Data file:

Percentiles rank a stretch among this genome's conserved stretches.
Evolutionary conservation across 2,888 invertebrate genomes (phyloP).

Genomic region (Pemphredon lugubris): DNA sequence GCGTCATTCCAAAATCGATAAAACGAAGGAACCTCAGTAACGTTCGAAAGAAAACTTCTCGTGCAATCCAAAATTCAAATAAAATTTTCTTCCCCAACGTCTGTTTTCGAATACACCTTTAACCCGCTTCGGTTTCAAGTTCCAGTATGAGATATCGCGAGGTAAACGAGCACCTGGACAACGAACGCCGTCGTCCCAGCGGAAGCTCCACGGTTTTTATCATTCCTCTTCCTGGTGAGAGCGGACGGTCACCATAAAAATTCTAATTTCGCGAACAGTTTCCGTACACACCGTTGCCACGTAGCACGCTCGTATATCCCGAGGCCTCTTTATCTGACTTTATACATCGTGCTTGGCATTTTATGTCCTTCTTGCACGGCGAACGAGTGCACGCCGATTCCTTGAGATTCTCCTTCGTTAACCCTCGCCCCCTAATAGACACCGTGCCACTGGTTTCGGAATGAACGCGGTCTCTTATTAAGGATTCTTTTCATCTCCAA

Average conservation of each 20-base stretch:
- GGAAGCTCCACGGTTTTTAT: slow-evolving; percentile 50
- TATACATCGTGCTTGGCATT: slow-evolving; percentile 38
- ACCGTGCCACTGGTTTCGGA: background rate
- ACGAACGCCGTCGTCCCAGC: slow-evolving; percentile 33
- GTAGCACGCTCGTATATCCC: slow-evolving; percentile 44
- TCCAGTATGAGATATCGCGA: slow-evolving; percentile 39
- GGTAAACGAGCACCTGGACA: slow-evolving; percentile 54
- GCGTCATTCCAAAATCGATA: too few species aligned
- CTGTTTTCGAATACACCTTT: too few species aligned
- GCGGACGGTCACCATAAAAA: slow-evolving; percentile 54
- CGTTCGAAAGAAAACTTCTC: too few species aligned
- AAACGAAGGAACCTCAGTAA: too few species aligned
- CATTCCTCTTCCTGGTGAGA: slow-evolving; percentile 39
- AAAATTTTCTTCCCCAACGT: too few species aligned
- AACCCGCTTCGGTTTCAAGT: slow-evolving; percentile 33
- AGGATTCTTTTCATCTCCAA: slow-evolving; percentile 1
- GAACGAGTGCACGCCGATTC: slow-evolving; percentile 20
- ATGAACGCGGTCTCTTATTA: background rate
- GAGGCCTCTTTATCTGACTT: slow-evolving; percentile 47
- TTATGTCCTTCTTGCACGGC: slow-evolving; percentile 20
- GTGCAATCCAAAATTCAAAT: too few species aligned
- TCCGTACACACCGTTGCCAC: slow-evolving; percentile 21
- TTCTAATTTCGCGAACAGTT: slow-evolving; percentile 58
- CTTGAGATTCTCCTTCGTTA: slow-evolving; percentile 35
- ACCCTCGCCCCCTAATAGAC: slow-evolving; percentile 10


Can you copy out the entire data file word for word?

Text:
Percentiles rank a stretch among this genome's conserved stretches.
Evolutionary conservation across 2,888 invertebrate genomes (phyloP).

Genomic region (Pemphredon lugubris): DNA sequence GCGTCATTCCAAAATCGATAAAACGAAGGAACCTCAGTAACGTTCGAAAGAAAACTTCTCGTGCAATCCAAAATTCAAATAAAATTTTCTTCCCCAACGTCTGTTTTCGAATACACCTTTAACCCGCTTCGGTTTCAAGTTCCAGTATGAGATATCGCGAGGTAAACGAGCACCTGGACAACGAACGCCGTCGTCCCAGCGGAAGCTCCACGGTTTTTATCATTCCTCTTCCTGGTGAGAGCGGACGGTCACCATAAAAATTCTAATTTCGCGAACAGTTTCCGTACACACCGTTGCCACGTAGCACGCTCGTATATCCCGAGGCCTCTTTATCTGACTTTATACATCGTGCTTGGCATTTTATGTCCTTCTTGCACGGCGAACGAGTGCACGCCGATTCCTTGAGATTCTCCTTCGTTAACCCTCGCCCCCTAATAGACACCGTGCCACTGGTTTCGGAATGAACGCGGTCTCTTATTAAGGATTCTTTTCATCTCCAA

Average conservation of each 20-base stretch:
- GGAAGCTCCACGGTTTTTAT: slow-evolving; percentile 50
- TATACATCGTGCTTGGCATT: slow-evolving; percentile 38
- ACCGTGCCACTGGTTTCGGA: background rate
- ACGAACGCCGTCGTCCCAGC: slow-evolving; percentile 33
- GTAGCACGCTCGTATATCCC: slow-evolving; percentile 44
- TCCAGTATGAGATATCGCGA: slow-evolving; percentile 39
- GGTAAACGAGCACCTGGACA: slow-evolving; percentile 54
- GCGTCATTCCAAAATCGATA: too few species aligned
- CTGTTTTCGAATACACCTTT: too few species aligned
- GCGGACGGTCACCATAAAAA: slow-evolving; percentile 54
- CGTTCGAAAGAAAACTTCTC: too few species aligned
- AAACGAAGGAACCTCAGTAA: too few species aligned
- CATTCCTCTTCCTGGTGAGA: slow-evolving; percentile 39
- AAAATTTTCTTCCCCAACGT: too few species aligned
- AACCCGCTTCGGTTTCAAGT: slow-evolving; percentile 33
- AGGATTCTTTTCATCTCCAA: slow-evolving; percentile 1
- GAACGAGTGCACGCCGATTC: slow-evolving; percentile 20
- ATGAACGCGGTCTCTTATTA: background rate
- GAGGCCTCTTTATCTGACTT: slow-evolving; percentile 47
- TTATGTCCTTCTTGCACGGC: slow-evolving; percentile 20
- GTGCAATCCAAAATTCAAAT: too few species aligned
- TCCGTACACACCGTTGCCAC: slow-evolving; percentile 21
- TTCTAATTTCGCGAACAGTT: slow-evolving; percentile 58
- CTTGAGATTCTCCTTCGTTA: slow-evolving; percentile 35
- ACCCTCGCCCCCTAATAGAC: slow-evolving; percentile 10